2006 Annual Report
1.What major problem or issue is being resolved and how are you resolving it (summarize project aims and objectives)? How serious is the problem? Why does it matter?
The problem of ear mold toxins/carcinogens (mycotoxins) in corn causes hundreds of millions of dollars of losses to the U.S. each year and also limits the exportability of U.S. corn. Insects can carry mycotoxin producing fungi and damage corn so that these fungi may more readily colonize corn. One objective of the project is to make publicly available a predictive computer program for mycotoxin levels in Midwest corn developed during the last project and adapt as necessary for a wider range of human food use corn varieties. Pursuit of this objective will involve farmers and data collection in farmers fields, companies or other entities (i.e., extension) that support farmers, and end users, all as available and appropriate.
The second objective is to use molecular biological approaches to discover, introduce, and evaluate new insect resistance genes (producing bioactive proteins and secondary metabolites), alone and in combination. Bioactive molecules and regulatory genes from resistant plants will be identified, genes coding for resistance proteins or production of secondary metabolites will be expressed in model plants and corn and then evaluated for insect resistance, and in vitro molecular evolution of potential resistance genes will be explored.
The third objective is to use molecular biological approaches to discover, introduce, and evaluate plant-derived selectable markers for transgenic plant production, in order to facilitate consumer acceptance of transgenic material containing insect resistance genes. Leads will also be taken from other groups of organisms, and material expressing these genes will also be evaluated for insect resistance as some current lead genes have the potential to also enhance resistance to insects when expressed in plants.
The work is relevant to corn growers, end users, and people and animals who consume corn and its byproducts, whether in the U.S. or abroad. Mycotoxins are acutely toxic and/or cause cancer (e.g., aflatoxins and fumonisins). The health of the U.S. and world population is at risk due to mycotoxins. Their presence in animal feed can cause death, reduced growth rates, or inability to sell the products (such as milk) which may become contaminated with the mycotoxins consumed by the animal. In some cases, direct losses in the U.S. alone due to mycotoxins have approached a billion dollars. Indirect losses and costs due to the need for monitoring further add to this value. Successful completion of the project will save growers and end users money loss, increase the exportability of U.S. corn, and improve the health of people and animals in the U.S. and other countries that consume U.S. corn.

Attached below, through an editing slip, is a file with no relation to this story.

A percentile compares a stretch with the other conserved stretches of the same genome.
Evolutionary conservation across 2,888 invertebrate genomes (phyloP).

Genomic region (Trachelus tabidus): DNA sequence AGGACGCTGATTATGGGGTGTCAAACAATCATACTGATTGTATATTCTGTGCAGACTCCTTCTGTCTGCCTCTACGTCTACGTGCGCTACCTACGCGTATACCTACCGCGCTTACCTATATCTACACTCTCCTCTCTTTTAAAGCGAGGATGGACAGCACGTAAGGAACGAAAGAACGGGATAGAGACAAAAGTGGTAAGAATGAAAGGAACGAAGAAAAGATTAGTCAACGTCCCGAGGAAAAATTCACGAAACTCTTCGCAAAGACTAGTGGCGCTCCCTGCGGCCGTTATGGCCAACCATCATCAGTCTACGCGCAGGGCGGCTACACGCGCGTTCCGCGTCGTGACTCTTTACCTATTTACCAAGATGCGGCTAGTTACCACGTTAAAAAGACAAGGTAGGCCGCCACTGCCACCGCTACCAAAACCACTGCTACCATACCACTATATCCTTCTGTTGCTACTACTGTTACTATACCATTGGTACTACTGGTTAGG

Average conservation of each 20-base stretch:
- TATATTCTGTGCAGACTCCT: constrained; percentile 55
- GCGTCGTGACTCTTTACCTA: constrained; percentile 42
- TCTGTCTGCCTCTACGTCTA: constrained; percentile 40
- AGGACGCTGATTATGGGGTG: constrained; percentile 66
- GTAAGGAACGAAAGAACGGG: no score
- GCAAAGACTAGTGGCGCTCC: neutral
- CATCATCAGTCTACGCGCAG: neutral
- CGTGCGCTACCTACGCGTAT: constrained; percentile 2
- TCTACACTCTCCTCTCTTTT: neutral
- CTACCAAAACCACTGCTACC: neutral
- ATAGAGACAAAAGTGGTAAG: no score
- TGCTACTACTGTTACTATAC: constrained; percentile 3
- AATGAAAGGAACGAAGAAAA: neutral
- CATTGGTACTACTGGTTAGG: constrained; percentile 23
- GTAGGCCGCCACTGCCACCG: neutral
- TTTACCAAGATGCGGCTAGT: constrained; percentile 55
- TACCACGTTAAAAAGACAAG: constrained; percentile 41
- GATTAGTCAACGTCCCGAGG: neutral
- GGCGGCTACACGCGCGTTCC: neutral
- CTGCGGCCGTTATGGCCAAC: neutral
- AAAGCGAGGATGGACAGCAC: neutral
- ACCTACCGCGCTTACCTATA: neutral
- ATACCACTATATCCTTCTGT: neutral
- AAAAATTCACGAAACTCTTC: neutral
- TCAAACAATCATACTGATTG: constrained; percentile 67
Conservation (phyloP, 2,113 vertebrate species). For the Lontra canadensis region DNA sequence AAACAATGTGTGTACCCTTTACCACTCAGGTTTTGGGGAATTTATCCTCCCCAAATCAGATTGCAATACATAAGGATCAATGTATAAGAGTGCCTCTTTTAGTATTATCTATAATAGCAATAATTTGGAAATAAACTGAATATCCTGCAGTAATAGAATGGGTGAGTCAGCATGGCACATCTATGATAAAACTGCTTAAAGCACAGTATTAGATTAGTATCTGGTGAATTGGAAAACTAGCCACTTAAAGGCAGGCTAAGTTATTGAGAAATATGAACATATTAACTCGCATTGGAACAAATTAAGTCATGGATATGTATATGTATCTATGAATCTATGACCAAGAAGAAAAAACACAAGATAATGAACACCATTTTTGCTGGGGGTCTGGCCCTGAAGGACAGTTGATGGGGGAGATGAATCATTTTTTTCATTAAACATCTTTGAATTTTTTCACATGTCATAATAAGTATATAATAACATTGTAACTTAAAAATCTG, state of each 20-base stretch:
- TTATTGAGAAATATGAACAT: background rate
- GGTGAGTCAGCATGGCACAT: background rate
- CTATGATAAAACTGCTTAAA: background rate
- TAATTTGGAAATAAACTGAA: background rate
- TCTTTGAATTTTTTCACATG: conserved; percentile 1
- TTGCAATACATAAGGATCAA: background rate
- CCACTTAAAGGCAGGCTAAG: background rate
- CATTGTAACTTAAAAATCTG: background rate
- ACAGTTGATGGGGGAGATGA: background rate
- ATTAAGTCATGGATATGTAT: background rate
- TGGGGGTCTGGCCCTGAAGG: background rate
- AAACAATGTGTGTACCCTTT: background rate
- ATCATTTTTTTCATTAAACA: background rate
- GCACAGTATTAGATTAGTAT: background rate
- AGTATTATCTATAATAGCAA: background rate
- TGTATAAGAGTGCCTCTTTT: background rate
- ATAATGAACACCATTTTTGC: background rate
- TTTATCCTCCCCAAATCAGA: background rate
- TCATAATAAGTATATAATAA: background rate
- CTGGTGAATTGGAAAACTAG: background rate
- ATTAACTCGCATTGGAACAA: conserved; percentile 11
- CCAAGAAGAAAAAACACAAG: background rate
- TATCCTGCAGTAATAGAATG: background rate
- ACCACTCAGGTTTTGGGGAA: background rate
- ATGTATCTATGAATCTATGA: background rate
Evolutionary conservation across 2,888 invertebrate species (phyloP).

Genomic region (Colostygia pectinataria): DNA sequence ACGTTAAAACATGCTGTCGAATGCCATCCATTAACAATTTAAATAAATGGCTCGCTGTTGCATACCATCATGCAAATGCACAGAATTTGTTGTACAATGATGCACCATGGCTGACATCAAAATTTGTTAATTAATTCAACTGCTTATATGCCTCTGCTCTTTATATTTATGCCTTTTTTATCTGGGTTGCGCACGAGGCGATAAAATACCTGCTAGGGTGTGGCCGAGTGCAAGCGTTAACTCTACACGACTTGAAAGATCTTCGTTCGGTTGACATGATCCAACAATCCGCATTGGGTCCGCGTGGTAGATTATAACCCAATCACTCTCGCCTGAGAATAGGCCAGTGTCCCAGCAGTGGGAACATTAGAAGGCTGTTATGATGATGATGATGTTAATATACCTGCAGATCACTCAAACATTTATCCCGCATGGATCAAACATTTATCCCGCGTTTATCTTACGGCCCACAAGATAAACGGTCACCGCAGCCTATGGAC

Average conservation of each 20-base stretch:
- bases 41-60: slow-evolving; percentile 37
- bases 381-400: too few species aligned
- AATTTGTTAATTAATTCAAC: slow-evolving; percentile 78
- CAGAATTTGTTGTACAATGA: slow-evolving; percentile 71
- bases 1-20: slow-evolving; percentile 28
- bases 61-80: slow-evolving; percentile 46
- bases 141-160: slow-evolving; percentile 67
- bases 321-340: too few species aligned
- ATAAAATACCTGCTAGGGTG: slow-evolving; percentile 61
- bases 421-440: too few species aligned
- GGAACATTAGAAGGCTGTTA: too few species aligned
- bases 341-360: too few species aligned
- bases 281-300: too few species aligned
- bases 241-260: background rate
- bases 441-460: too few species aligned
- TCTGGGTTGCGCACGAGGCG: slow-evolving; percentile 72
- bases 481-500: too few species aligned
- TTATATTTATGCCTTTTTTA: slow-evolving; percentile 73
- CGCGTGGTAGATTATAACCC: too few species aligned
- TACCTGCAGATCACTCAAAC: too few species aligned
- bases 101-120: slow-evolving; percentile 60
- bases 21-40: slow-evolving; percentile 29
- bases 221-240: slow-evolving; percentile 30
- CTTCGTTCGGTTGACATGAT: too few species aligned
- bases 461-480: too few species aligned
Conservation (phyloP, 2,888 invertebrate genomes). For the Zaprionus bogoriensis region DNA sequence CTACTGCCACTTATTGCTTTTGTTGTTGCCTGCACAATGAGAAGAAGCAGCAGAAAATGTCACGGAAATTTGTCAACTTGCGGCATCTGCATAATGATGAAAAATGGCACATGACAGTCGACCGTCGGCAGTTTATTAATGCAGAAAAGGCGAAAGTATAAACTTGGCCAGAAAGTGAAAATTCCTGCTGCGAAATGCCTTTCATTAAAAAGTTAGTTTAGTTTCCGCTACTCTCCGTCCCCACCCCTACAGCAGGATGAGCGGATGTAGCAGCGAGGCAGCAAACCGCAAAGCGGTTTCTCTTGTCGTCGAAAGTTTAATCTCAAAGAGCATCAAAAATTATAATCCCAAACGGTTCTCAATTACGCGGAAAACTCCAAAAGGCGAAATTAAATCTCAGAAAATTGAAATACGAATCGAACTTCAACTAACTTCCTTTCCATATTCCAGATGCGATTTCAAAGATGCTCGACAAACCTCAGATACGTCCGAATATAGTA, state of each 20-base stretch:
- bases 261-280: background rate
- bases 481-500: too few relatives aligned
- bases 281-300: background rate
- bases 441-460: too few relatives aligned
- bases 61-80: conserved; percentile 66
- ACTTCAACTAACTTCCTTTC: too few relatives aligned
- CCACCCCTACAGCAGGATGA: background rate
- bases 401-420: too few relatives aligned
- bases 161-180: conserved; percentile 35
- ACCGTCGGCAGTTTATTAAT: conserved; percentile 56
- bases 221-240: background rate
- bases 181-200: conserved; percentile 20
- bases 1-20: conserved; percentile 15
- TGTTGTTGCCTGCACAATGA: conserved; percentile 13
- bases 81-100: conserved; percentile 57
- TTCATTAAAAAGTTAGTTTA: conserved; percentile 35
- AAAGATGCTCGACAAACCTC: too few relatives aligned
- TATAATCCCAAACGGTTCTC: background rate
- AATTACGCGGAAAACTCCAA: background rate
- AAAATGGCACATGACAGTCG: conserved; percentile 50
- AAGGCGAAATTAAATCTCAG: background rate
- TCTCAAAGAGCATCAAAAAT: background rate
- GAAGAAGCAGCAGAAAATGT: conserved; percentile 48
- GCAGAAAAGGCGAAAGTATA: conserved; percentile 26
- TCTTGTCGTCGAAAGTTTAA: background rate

The proposed objectives address the mycotoxin component of the National Program on Food Safety (108), specifically Priority Objectives 2.1.2 (Crop/Fungal/Insect/Toxin Relationships) and 2.1.3 (Production Practices and Expert Systems).
2.List by year the currently approved milestones (indicators of research progress)
No milestones are to occur until the 24 month period.
Objective 1 - Predictive program--Have predictive computer program available on website.
Objective 2 - Insect resistance genes--Complete examination of inbred plant transformant expressing initial insect skin degrading enzyme.
Objective 2 - Insect resistance genes--Complete examination of plant transformants expressing new secondary metabolite in colored pigment insect resistance group.
Objective 2 - Insect resistance genes--Complete analysis of molecularly evolved protein.
Objective 3 - Plant selectable markers--Complete analysis of utility of corn-derived selectable marker gene.
Objective 1 - Predictive program--Complete data collection to validate computer program for food grade corn.
Objective 2 - Insect resistance genes--Complete examination of plant transformants expressing new secondary metabolite in major branch pathway group.
Objective 2 - Insect resistance genes--Complete characterization of resistance mechanism in palm and sedge.
Objective 1 - Predictive program--Complete necessary changes in computer program for food grade corn validation.
Objective 2 - Insect resistance genes--Complete analysis of microarray data.
Objective 2 - Insect resistance genes--Complete analysis of multi-resistance gene transgenic plants.
Objective 2 - Insect resistance genes--Complete analysis of fungal secondary metabolite activity.
Objective 3 - Plant selectable markers--Complete analysis of additional plant selectable marker gene.
4a.List the single most significant research accomplishment during FY 2006.
Corn-derived regulatory genes have the potential to increase insect resistance and indirectly reduce mycotoxins (NP108 Food Safety, Component 2 - Mycotoxins): Insect damage and associated ear mold toxins cause hundreds of millions of dollars in losses each year. ARS scientists evaluated corn plants engineered to produce a corn protein in the silks that potentially promotes production of several different insect resistance chemicals that naturally occur in silks only at low levels in most lines. Production of some resistance chemicals was significantly enhanced, and insect resistance was significantly enhanced in milk stage ear silks. Expression of the protein is a potentially useful method for developing an effective combination of naturally derived plant resistance traits to insects, thereby reducing the ear mold toxins and improving the health of animals and people, and increasing the exportability of U.S. corn.
4b.List other significant research accomplishment(s), if any.
4c.List significant activities that support special target populations.